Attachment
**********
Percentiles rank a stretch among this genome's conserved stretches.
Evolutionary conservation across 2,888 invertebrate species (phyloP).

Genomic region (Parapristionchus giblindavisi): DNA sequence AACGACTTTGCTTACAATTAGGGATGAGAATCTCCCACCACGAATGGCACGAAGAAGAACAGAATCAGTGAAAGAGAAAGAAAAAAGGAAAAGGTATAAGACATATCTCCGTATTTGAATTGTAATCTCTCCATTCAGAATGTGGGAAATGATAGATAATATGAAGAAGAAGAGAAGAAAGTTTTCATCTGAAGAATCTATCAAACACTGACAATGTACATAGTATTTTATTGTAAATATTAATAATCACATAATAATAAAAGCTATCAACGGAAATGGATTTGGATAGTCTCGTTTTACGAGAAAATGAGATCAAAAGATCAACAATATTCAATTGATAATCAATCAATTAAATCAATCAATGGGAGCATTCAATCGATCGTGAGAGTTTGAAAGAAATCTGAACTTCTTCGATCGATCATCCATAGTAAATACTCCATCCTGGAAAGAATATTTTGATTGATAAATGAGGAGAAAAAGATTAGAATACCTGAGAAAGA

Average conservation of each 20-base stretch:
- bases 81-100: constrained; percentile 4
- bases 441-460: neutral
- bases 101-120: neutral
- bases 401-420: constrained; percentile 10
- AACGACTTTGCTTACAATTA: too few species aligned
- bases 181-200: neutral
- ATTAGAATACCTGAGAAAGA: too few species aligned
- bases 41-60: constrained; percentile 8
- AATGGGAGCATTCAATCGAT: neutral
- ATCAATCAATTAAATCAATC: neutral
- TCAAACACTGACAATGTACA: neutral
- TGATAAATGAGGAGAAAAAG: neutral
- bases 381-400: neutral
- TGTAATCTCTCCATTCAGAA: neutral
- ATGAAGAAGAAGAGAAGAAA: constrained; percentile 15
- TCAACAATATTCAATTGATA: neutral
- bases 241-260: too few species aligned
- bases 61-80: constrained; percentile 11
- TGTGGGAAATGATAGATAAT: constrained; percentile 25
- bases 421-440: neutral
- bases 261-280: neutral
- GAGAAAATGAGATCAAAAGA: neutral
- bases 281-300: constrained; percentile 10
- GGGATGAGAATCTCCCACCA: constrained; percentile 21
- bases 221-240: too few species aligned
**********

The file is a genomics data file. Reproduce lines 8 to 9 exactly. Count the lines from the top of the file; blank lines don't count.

- bases 401-420: constrained; percentile 10
- AACGACTTTGCTTACAATTA: too few species aligned